Over 15 million people suffer a stroke worldwide each year, with 5 million deaths and another 5 million becoming permanently disabled. In the United States alone 795,000 people suffer a stroke, leading to an average of one stroke every 40 seconds. Currently, 47 million people worldwide live with dementia, with cases estimated to almost triple by 2050. Previous studies have established a relationship between stroke and dementia, but a recent study in Alzheimer’s & Dementia: The Journal of the Alzheimer’s Association sought to quantify the degree to which stroke increased dementia risk.
A stroke occurs when the flow of blood to your brain is interrupted and reduced leading to deprivation of oxygen and nutrients which causes brain cells to begin to die. Blocked arteries or leaking or bursting blood vessels can all cause stroke. Dementia is not caused or limited by one disease but can be caused by a variety of brain illnesses that lead to impairment of memory, thinking, behavior and the ability to perform normal daily activities. Dementia that occurs after a stroke referred to as vascular dementia, is the second most common dementia type after dementia associated with Alzheimer’s disease.
Researchers at the University of Exeter Medical School analyzed data on stroke and dementia risk in people across the world to elucidate the link further. The researchers analyzed data from 36 studies totaling 1.9 million people with a history of stroke, with an additional 12 studies examined for participants who had a recent stroke while the study was being carried out, adding 1.3 million people for a total of 3.2 million participants.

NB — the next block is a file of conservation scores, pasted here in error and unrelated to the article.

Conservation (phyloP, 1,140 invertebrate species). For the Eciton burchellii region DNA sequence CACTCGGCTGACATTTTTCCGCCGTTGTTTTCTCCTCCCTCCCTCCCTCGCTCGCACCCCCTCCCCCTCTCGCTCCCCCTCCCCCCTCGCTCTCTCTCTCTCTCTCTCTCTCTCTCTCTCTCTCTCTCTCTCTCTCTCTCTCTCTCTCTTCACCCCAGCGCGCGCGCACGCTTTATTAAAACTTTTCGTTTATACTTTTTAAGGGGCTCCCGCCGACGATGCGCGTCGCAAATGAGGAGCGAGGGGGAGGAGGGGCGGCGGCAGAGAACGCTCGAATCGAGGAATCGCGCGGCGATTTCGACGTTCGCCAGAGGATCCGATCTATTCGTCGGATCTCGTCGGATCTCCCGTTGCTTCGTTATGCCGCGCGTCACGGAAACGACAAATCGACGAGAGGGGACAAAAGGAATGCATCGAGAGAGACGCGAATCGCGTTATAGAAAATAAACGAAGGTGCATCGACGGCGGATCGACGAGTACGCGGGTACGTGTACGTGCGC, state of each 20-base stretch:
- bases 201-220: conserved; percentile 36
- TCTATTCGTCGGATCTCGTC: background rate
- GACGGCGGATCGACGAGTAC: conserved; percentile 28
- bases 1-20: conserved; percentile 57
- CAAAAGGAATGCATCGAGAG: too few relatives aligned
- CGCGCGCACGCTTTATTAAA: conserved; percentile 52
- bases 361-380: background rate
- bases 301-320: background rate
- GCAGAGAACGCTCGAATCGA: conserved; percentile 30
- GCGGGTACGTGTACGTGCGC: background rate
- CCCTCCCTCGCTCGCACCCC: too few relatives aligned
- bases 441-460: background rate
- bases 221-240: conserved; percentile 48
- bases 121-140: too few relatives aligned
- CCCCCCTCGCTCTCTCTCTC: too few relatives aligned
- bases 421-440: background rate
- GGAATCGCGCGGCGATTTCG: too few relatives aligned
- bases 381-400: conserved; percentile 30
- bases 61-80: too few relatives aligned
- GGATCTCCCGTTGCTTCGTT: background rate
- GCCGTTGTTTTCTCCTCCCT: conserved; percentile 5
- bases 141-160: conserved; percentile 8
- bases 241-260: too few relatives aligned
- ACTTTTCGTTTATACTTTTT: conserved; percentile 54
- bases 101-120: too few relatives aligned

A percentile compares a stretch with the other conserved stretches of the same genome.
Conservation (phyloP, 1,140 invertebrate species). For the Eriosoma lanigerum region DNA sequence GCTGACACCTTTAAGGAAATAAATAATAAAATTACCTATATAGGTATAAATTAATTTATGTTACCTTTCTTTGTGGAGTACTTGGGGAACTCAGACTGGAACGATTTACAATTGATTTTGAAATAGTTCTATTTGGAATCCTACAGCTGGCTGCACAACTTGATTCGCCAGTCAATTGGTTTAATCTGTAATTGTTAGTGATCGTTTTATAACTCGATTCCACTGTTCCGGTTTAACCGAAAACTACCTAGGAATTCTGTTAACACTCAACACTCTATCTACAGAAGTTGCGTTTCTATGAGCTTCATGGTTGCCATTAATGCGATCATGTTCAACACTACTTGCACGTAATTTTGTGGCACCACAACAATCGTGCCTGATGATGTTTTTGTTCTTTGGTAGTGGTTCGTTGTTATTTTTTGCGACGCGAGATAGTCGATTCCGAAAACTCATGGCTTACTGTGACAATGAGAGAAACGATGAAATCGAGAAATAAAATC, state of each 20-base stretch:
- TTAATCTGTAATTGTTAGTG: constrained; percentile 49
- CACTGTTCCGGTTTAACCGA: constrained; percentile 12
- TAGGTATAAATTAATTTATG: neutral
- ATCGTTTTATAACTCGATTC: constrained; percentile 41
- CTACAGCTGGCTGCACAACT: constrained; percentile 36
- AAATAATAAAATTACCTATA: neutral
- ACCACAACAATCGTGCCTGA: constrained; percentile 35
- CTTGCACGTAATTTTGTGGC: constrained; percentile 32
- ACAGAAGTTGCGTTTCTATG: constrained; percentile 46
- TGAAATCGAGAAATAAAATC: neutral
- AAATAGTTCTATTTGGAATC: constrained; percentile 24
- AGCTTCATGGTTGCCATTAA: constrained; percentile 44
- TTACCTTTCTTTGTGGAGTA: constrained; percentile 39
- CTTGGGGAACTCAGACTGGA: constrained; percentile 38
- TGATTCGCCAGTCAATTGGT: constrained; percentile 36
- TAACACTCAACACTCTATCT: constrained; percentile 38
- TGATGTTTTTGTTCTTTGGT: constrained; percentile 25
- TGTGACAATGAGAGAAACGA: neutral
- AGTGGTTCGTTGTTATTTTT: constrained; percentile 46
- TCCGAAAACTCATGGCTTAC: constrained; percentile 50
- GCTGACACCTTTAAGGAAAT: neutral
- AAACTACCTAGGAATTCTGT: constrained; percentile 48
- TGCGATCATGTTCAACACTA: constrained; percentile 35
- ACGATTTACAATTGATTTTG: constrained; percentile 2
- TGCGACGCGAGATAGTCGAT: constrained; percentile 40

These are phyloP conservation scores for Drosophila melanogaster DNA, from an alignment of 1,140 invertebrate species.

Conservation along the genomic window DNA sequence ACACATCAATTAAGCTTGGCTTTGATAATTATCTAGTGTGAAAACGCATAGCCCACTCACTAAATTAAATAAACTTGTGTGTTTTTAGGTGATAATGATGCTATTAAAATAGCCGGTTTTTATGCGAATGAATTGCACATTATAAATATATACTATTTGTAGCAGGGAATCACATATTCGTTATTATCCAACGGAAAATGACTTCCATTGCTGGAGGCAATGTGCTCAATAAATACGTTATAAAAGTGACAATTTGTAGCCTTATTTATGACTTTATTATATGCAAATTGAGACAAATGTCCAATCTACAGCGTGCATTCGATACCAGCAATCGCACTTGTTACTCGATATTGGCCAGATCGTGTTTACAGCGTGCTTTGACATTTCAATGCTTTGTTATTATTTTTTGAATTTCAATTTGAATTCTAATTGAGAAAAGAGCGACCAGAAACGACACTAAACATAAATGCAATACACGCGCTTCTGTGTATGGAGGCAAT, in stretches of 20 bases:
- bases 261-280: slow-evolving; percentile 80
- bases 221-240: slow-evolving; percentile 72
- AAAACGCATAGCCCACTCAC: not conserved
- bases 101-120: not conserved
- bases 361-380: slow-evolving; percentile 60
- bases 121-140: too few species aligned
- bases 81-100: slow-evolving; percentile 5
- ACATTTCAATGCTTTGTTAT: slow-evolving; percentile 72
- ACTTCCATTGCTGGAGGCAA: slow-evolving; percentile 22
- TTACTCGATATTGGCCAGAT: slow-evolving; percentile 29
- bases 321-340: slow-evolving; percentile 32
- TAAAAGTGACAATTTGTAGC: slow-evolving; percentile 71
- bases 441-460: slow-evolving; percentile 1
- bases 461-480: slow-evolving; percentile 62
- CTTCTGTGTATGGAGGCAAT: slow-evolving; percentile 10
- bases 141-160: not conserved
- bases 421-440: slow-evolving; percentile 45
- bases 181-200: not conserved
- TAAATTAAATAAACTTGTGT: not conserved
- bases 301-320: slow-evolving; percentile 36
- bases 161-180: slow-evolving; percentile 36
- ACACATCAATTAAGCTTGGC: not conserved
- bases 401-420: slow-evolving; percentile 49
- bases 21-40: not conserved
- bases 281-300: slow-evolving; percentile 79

The analysis found that a link between stroke and dementia existed even when accounting for other risk factors such as blood pressure, diabetes, and cardiovascular disease. History of stroke increased dementia risk by approximately 70% with recent stroke doubling the risk. The difference observed from study to study may be due to stroke characteristics such as location and extent of brain damage, this may play a role in dementia risk variation. Future studies will take into account factors such as ethnicity and education to see how dementia risk follow stroke may differ when considering various patient characteristics. Factors such as post-stroke care and lifestyle will also be studied to determine if differences in these may reduce the risk of dementia further. It is possible that improvement in post-stroke care could play a key role in dementia prevention.
On the importance of the study, Dr. David Llewellyn, from the University of Exeter Medical School, concluded: "Around a third of dementia cases are thought to be potentially preventable, though this estimate does not take into account the risk associated with stroke. Our findings indicate that this figure could be even higher, and reinforce the importance of protecting the blood supply to the brain when attempting to reduce the global burden of dementia."
To learn more about dementia and stroke watch the video below.